It is impossible to speak of a natural river in the city. They severed the city and the river with high walls. We used to swim there and dip in it. In the winter we would skate. The river was one that had a presence in our lives. Now there are walls between us and the river, an abyss… What they did most recently stripped the river of its standing as a river, and instead turned it into an irrigation canal. These kinds of artificial makeovers ruin nature. It isn’t just huge buildings that turn nature into concrete. It is a good idea to take water from the river, sure. But the whole point is to achieve that without destroying nature… If we assault nature to such a degree, it will inevitably one day call us to account. For this reason, I consider the relation of production we have established with nature to be an ill-planned act of degradation, not formulated in congruence with human nature and the essence of nature itself, but based only on a narrow, short-sighted sense of benefit/profit.
You contributed to the region with an architectural monument. Did anybody ask for your opinion or consult you as they were undertaking this restoration project in Bayburt?
At times they act as if they are consulting me. This is the biggest problem here. In places like this expertise isn’t part of the picture, jurisdiction and authority is. I am not against authorities exercising their authority, but I think it would be best if they involved experts in their decisions. Civil society participation in problem resolution here is very low, there is not really any civic space. There are no consultation mechanisms for this either. There are mainly authorities. And authorities may be well-intentioned. No doubt. But having good intentions is not enough to do the best job. For that you need to bring in experts. You need civil stakeholders that will be partners in problem-solving. You need scholars and universities to take a close interest in these matters. I don’t think universities have really shown much interest. I mean we have a university in every province now. These have to be searching for solutions to the problem of how we will carry our relationship with nature, with rocks, that tree over there, and other beings into the present, and how we will live in peace with them. We aren’t doing this. Instead, universities are seen as money-making opportunities. If fifteen thousand students come in, that means fifteen thousand more consumers. But if we only think about it in these terms, it won’t work. A university has responsibilities. It is responsible towards the landscape it is located in, towards its people and its technology – it must find answers. For this reason, I think the greatest criticism here can be brought against the institutions of politics and the university.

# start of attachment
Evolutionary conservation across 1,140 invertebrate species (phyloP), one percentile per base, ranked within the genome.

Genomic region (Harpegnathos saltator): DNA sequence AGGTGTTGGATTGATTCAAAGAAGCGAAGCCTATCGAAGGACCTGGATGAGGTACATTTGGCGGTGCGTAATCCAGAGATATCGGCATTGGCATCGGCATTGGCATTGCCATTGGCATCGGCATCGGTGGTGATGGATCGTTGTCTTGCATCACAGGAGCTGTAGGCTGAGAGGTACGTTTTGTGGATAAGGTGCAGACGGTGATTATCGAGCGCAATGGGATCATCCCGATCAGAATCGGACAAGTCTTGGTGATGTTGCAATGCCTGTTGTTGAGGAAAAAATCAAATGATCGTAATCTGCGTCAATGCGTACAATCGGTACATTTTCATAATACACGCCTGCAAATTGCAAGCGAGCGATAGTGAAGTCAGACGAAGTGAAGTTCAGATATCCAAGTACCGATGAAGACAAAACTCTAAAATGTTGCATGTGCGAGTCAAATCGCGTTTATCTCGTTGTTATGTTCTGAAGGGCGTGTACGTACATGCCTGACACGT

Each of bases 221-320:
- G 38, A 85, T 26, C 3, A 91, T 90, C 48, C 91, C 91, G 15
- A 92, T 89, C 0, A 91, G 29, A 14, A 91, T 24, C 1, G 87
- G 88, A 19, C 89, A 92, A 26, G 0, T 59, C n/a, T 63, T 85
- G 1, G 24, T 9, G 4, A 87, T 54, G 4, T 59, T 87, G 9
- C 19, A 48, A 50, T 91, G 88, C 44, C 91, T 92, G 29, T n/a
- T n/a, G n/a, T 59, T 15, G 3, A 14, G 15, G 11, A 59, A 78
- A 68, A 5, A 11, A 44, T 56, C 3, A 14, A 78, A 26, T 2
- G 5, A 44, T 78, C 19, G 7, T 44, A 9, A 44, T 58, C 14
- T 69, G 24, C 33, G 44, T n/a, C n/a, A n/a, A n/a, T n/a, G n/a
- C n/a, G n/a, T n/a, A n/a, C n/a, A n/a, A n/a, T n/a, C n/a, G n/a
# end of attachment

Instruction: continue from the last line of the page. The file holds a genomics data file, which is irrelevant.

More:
You mentioned a hydroelectric power plant (HEPP) project to be built here. Would you elaborate briefly?
I am now 73 years old. When I was a kid, triangular tents had been set up during harvest time. That’s where I saw a gramophone for the first time. They were saying, “A dam will be built here.” I was 5 or 6, so this was 65 years ago. They came and went, came and went, construction sites popped up, this and that happened. It’s always been “just about to be built”…
About a decade ago things got a bit more serious. There’s the project for the Laleli Dam. The water was going to go up here, but there was a lot of trouble with expropriation so they dropped it (the water level). It would also have destroyed arable land. The land on the river banks is very valuable because it is very fertile. It was said that they dropped water levels for this reason. Now a couple of days ago we heard the news that “Production will go back to the previously planned levels.” I find it wrong to play with nature like this. Yes, this may bring us certain material benefits. But I think sometimes we shouldn’t meddle with certain things simply for material benefit. I think we must respect nature. We have to cherish the river, for it is our life. It would be great if the Çoruh continued being an embodiment of culture itself for us and sustained its existence with its own particular identity. It’s almost impossible to say let’s not touch it at all, but it would be best to work on it in a way that respects its natural habitat, its history, and its relationship to nature, and its shores. Building on it and turning it into concrete right now is something I consider to be a violation of all of these, at odds and destructive.